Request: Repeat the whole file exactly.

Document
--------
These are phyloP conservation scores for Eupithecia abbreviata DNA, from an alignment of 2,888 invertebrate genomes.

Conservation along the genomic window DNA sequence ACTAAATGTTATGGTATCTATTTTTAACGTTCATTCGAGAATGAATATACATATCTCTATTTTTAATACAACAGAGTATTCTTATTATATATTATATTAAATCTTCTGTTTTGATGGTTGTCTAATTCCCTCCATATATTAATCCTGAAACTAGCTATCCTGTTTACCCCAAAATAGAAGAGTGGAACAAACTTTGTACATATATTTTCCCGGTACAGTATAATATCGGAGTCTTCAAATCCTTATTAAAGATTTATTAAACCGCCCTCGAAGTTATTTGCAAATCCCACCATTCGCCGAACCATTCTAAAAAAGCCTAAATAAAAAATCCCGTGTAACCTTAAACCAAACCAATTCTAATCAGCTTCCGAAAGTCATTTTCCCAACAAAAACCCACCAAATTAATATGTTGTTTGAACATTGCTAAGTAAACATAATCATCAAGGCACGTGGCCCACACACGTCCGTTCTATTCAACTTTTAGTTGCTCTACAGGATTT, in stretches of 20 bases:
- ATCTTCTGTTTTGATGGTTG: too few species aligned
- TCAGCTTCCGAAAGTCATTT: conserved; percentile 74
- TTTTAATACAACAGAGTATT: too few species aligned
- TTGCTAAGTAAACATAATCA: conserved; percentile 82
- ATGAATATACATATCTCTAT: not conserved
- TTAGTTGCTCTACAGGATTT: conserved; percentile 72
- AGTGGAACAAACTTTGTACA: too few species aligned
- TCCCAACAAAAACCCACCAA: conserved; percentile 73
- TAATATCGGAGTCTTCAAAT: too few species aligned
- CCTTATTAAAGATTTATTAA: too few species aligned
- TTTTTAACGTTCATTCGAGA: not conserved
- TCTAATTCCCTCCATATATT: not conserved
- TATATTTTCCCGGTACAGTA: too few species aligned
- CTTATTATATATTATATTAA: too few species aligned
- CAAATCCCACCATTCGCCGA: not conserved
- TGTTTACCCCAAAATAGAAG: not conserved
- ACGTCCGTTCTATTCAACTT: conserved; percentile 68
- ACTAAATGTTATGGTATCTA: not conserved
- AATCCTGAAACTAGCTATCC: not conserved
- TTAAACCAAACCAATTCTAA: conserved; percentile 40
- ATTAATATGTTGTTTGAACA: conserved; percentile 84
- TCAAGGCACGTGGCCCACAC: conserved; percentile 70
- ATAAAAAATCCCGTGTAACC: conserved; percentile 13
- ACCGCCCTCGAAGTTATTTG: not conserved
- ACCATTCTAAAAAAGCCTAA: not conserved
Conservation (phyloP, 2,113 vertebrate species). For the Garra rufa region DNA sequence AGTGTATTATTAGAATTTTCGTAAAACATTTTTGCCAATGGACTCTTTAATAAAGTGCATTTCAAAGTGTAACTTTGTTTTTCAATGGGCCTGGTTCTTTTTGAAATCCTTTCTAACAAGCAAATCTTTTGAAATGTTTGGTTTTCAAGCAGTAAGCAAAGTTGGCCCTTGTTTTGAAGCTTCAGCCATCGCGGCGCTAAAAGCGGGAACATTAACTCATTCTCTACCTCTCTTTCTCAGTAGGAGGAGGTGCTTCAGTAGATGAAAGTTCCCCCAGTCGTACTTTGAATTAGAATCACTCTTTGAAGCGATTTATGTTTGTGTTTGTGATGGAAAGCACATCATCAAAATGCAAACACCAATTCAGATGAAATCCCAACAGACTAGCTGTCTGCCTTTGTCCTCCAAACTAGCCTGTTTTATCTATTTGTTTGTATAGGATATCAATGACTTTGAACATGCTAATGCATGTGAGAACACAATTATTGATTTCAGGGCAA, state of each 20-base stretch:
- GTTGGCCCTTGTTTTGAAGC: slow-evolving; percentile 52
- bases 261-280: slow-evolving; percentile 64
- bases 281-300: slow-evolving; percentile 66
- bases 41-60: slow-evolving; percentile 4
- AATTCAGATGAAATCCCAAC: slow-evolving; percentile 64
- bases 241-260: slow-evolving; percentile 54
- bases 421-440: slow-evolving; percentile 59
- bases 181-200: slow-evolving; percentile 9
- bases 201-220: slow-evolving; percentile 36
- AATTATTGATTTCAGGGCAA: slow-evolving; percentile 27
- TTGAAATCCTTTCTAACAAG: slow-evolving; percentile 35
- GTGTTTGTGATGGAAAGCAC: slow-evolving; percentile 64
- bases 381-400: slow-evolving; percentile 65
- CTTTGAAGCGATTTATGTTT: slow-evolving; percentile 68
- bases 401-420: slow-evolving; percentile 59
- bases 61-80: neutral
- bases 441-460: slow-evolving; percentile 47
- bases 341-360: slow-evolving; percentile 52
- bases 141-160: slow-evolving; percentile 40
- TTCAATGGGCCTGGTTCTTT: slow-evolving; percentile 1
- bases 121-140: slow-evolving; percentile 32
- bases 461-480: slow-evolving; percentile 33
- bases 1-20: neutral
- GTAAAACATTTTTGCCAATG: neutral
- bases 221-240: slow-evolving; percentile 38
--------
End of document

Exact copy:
These are phyloP conservation scores for Eupithecia abbreviata DNA, from an alignment of 2,888 invertebrate genomes.

Conservation along the genomic window DNA sequence ACTAAATGTTATGGTATCTATTTTTAACGTTCATTCGAGAATGAATATACATATCTCTATTTTTAATACAACAGAGTATTCTTATTATATATTATATTAAATCTTCTGTTTTGATGGTTGTCTAATTCCCTCCATATATTAATCCTGAAACTAGCTATCCTGTTTACCCCAAAATAGAAGAGTGGAACAAACTTTGTACATATATTTTCCCGGTACAGTATAATATCGGAGTCTTCAAATCCTTATTAAAGATTTATTAAACCGCCCTCGAAGTTATTTGCAAATCCCACCATTCGCCGAACCATTCTAAAAAAGCCTAAATAAAAAATCCCGTGTAACCTTAAACCAAACCAATTCTAATCAGCTTCCGAAAGTCATTTTCCCAACAAAAACCCACCAAATTAATATGTTGTTTGAACATTGCTAAGTAAACATAATCATCAAGGCACGTGGCCCACACACGTCCGTTCTATTCAACTTTTAGTTGCTCTACAGGATTT, in stretches of 20 bases:
- ATCTTCTGTTTTGATGGTTG: too few species aligned
- TCAGCTTCCGAAAGTCATTT: conserved; percentile 74
- TTTTAATACAACAGAGTATT: too few species aligned
- TTGCTAAGTAAACATAATCA: conserved; percentile 82
- ATGAATATACATATCTCTAT: not conserved
- TTAGTTGCTCTACAGGATTT: conserved; percentile 72
- AGTGGAACAAACTTTGTACA: too few species aligned
- TCCCAACAAAAACCCACCAA: conserved; percentile 73
- TAATATCGGAGTCTTCAAAT: too few species aligned
- CCTTATTAAAGATTTATTAA: too few species aligned
- TTTTTAACGTTCATTCGAGA: not conserved
- TCTAATTCCCTCCATATATT: not conserved
- TATATTTTCCCGGTACAGTA: too few species aligned
- CTTATTATATATTATATTAA: too few species aligned
- CAAATCCCACCATTCGCCGA: not conserved
- TGTTTACCCCAAAATAGAAG: not conserved
- ACGTCCGTTCTATTCAACTT: conserved; percentile 68
- ACTAAATGTTATGGTATCTA: not conserved
- AATCCTGAAACTAGCTATCC: not conserved
- TTAAACCAAACCAATTCTAA: conserved; percentile 40
- ATTAATATGTTGTTTGAACA: conserved; percentile 84
- TCAAGGCACGTGGCCCACAC: conserved; percentile 70
- ATAAAAAATCCCGTGTAACC: conserved; percentile 13
- ACCGCCCTCGAAGTTATTTG: not conserved
- ACCATTCTAAAAAAGCCTAA: not conserved
Conservation (phyloP, 2,113 vertebrate species). For the Garra rufa region DNA sequence AGTGTATTATTAGAATTTTCGTAAAACATTTTTGCCAATGGACTCTTTAATAAAGTGCATTTCAAAGTGTAACTTTGTTTTTCAATGGGCCTGGTTCTTTTTGAAATCCTTTCTAACAAGCAAATCTTTTGAAATGTTTGGTTTTCAAGCAGTAAGCAAAGTTGGCCCTTGTTTTGAAGCTTCAGCCATCGCGGCGCTAAAAGCGGGAACATTAACTCATTCTCTACCTCTCTTTCTCAGTAGGAGGAGGTGCTTCAGTAGATGAAAGTTCCCCCAGTCGTACTTTGAATTAGAATCACTCTTTGAAGCGATTTATGTTTGTGTTTGTGATGGAAAGCACATCATCAAAATGCAAACACCAATTCAGATGAAATCCCAACAGACTAGCTGTCTGCCTTTGTCCTCCAAACTAGCCTGTTTTATCTATTTGTTTGTATAGGATATCAATGACTTTGAACATGCTAATGCATGTGAGAACACAATTATTGATTTCAGGGCAA, state of each 20-base stretch:
- GTTGGCCCTTGTTTTGAAGC: slow-evolving; percentile 52
- bases 261-280: slow-evolving; percentile 64
- bases 281-300: slow-evolving; percentile 66
- bases 41-60: slow-evolving; percentile 4
- AATTCAGATGAAATCCCAAC: slow-evolving; percentile 64
- bases 241-260: slow-evolving; percentile 54
- bases 421-440: slow-evolving; percentile 59
- bases 181-200: slow-evolving; percentile 9
- bases 201-220: slow-evolving; percentile 36
- AATTATTGATTTCAGGGCAA: slow-evolving; percentile 27
- TTGAAATCCTTTCTAACAAG: slow-evolving; percentile 35
- GTGTTTGTGATGGAAAGCAC: slow-evolving; percentile 64
- bases 381-400: slow-evolving; percentile 65
- CTTTGAAGCGATTTATGTTT: slow-evolving; percentile 68
- bases 401-420: slow-evolving; percentile 59
- bases 61-80: neutral
- bases 441-460: slow-evolving; percentile 47
- bases 341-360: slow-evolving; percentile 52
- bases 141-160: slow-evolving; percentile 40
- TTCAATGGGCCTGGTTCTTT: slow-evolving; percentile 1
- bases 121-140: slow-evolving; percentile 32
- bases 461-480: slow-evolving; percentile 33
- bases 1-20: neutral
- GTAAAACATTTTTGCCAATG: neutral
- bases 221-240: slow-evolving; percentile 38